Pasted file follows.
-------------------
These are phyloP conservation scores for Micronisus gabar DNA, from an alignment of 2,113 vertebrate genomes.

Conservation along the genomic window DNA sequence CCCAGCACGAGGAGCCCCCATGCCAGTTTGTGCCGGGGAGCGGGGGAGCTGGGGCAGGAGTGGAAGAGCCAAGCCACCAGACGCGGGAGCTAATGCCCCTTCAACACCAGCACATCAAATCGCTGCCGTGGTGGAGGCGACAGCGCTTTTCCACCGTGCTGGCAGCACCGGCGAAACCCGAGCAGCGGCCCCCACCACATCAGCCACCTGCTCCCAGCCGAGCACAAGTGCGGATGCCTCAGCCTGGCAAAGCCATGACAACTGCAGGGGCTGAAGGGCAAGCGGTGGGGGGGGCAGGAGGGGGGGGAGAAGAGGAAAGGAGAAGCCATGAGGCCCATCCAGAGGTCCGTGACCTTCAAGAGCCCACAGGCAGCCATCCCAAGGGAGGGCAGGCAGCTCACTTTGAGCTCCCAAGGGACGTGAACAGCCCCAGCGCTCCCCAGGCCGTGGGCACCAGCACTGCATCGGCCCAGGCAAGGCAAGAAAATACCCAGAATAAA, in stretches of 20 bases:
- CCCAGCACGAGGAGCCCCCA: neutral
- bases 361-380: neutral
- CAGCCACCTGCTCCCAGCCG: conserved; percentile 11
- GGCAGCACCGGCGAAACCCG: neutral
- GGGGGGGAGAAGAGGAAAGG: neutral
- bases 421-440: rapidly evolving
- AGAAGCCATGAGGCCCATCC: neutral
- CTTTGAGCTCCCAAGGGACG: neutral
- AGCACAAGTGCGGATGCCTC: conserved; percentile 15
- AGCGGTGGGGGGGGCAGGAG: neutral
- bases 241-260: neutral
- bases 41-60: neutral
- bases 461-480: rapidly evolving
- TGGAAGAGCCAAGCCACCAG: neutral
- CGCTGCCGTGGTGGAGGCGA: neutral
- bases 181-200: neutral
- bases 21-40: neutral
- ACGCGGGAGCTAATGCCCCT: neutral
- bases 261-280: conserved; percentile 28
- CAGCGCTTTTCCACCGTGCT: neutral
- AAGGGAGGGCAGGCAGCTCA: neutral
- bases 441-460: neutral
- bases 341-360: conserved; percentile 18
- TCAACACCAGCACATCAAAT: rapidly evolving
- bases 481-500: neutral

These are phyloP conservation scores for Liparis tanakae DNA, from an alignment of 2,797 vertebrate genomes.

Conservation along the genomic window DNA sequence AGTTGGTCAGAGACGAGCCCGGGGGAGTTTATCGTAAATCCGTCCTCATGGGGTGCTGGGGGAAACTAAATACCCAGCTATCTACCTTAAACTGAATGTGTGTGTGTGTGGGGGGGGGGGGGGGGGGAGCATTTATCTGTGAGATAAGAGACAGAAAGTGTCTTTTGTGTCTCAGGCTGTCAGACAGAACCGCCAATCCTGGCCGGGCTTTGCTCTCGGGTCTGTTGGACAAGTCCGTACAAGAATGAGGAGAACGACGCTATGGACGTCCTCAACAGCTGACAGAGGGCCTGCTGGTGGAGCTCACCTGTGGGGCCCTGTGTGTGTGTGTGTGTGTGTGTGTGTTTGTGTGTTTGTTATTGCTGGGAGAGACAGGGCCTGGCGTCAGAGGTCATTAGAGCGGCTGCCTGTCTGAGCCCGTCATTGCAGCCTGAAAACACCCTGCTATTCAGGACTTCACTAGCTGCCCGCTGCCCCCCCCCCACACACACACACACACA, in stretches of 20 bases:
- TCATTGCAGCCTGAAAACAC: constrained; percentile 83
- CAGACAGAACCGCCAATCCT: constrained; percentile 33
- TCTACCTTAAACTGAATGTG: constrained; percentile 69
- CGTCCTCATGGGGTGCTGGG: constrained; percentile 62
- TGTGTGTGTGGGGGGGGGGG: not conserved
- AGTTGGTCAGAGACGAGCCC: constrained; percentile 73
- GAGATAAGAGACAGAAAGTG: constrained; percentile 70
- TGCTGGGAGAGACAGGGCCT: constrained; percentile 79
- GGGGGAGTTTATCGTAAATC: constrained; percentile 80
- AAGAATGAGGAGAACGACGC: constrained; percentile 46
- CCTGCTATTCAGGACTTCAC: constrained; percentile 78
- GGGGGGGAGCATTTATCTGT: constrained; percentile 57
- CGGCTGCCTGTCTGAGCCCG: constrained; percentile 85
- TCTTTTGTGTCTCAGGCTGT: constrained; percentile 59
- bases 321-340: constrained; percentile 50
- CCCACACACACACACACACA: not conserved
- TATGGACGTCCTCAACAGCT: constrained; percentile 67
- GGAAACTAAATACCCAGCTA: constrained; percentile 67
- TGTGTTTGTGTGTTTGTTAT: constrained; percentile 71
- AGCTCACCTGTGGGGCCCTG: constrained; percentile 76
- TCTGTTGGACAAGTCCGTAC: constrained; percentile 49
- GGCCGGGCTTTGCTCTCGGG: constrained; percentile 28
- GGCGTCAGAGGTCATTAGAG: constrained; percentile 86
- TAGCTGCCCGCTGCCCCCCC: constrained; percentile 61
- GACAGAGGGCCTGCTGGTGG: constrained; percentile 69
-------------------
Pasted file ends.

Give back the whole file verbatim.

These are phyloP conservation scores for Micronisus gabar DNA, from an alignment of 2,113 vertebrate genomes.

Conservation along the genomic window DNA sequence CCCAGCACGAGGAGCCCCCATGCCAGTTTGTGCCGGGGAGCGGGGGAGCTGGGGCAGGAGTGGAAGAGCCAAGCCACCAGACGCGGGAGCTAATGCCCCTTCAACACCAGCACATCAAATCGCTGCCGTGGTGGAGGCGACAGCGCTTTTCCACCGTGCTGGCAGCACCGGCGAAACCCGAGCAGCGGCCCCCACCACATCAGCCACCTGCTCCCAGCCGAGCACAAGTGCGGATGCCTCAGCCTGGCAAAGCCATGACAACTGCAGGGGCTGAAGGGCAAGCGGTGGGGGGGGCAGGAGGGGGGGGAGAAGAGGAAAGGAGAAGCCATGAGGCCCATCCAGAGGTCCGTGACCTTCAAGAGCCCACAGGCAGCCATCCCAAGGGAGGGCAGGCAGCTCACTTTGAGCTCCCAAGGGACGTGAACAGCCCCAGCGCTCCCCAGGCCGTGGGCACCAGCACTGCATCGGCCCAGGCAAGGCAAGAAAATACCCAGAATAAA, in stretches of 20 bases:
- CCCAGCACGAGGAGCCCCCA: neutral
- bases 361-380: neutral
- CAGCCACCTGCTCCCAGCCG: conserved; percentile 11
- GGCAGCACCGGCGAAACCCG: neutral
- GGGGGGGAGAAGAGGAAAGG: neutral
- bases 421-440: rapidly evolving
- AGAAGCCATGAGGCCCATCC: neutral
- CTTTGAGCTCCCAAGGGACG: neutral
- AGCACAAGTGCGGATGCCTC: conserved; percentile 15
- AGCGGTGGGGGGGGCAGGAG: neutral
- bases 241-260: neutral
- bases 41-60: neutral
- bases 461-480: rapidly evolving
- TGGAAGAGCCAAGCCACCAG: neutral
- CGCTGCCGTGGTGGAGGCGA: neutral
- bases 181-200: neutral
- bases 21-40: neutral
- ACGCGGGAGCTAATGCCCCT: neutral
- bases 261-280: conserved; percentile 28
- CAGCGCTTTTCCACCGTGCT: neutral
- AAGGGAGGGCAGGCAGCTCA: neutral
- bases 441-460: neutral
- bases 341-360: conserved; percentile 18
- TCAACACCAGCACATCAAAT: rapidly evolving
- bases 481-500: neutral

These are phyloP conservation scores for Liparis tanakae DNA, from an alignment of 2,797 vertebrate genomes.

Conservation along the genomic window DNA sequence AGTTGGTCAGAGACGAGCCCGGGGGAGTTTATCGTAAATCCGTCCTCATGGGGTGCTGGGGGAAACTAAATACCCAGCTATCTACCTTAAACTGAATGTGTGTGTGTGTGGGGGGGGGGGGGGGGGGAGCATTTATCTGTGAGATAAGAGACAGAAAGTGTCTTTTGTGTCTCAGGCTGTCAGACAGAACCGCCAATCCTGGCCGGGCTTTGCTCTCGGGTCTGTTGGACAAGTCCGTACAAGAATGAGGAGAACGACGCTATGGACGTCCTCAACAGCTGACAGAGGGCCTGCTGGTGGAGCTCACCTGTGGGGCCCTGTGTGTGTGTGTGTGTGTGTGTGTGTTTGTGTGTTTGTTATTGCTGGGAGAGACAGGGCCTGGCGTCAGAGGTCATTAGAGCGGCTGCCTGTCTGAGCCCGTCATTGCAGCCTGAAAACACCCTGCTATTCAGGACTTCACTAGCTGCCCGCTGCCCCCCCCCCACACACACACACACACA, in stretches of 20 bases:
- TCATTGCAGCCTGAAAACAC: constrained; percentile 83
- CAGACAGAACCGCCAATCCT: constrained; percentile 33
- TCTACCTTAAACTGAATGTG: constrained; percentile 69
- CGTCCTCATGGGGTGCTGGG: constrained; percentile 62
- TGTGTGTGTGGGGGGGGGGG: not conserved
- AGTTGGTCAGAGACGAGCCC: constrained; percentile 73
- GAGATAAGAGACAGAAAGTG: constrained; percentile 70
- TGCTGGGAGAGACAGGGCCT: constrained; percentile 79
- GGGGGAGTTTATCGTAAATC: constrained; percentile 80
- AAGAATGAGGAGAACGACGC: constrained; percentile 46
- CCTGCTATTCAGGACTTCAC: constrained; percentile 78
- GGGGGGGAGCATTTATCTGT: constrained; percentile 57
- CGGCTGCCTGTCTGAGCCCG: constrained; percentile 85
- TCTTTTGTGTCTCAGGCTGT: constrained; percentile 59
- bases 321-340: constrained; percentile 50
- CCCACACACACACACACACA: not conserved
- TATGGACGTCCTCAACAGCT: constrained; percentile 67
- GGAAACTAAATACCCAGCTA: constrained; percentile 67
- TGTGTTTGTGTGTTTGTTAT: constrained; percentile 71
- AGCTCACCTGTGGGGCCCTG: constrained; percentile 76
- TCTGTTGGACAAGTCCGTAC: constrained; percentile 49
- GGCCGGGCTTTGCTCTCGGG: constrained; percentile 28
- GGCGTCAGAGGTCATTAGAG: constrained; percentile 86
- TAGCTGCCCGCTGCCCCCCC: constrained; percentile 61
- GACAGAGGGCCTGCTGGTGG: constrained; percentile 69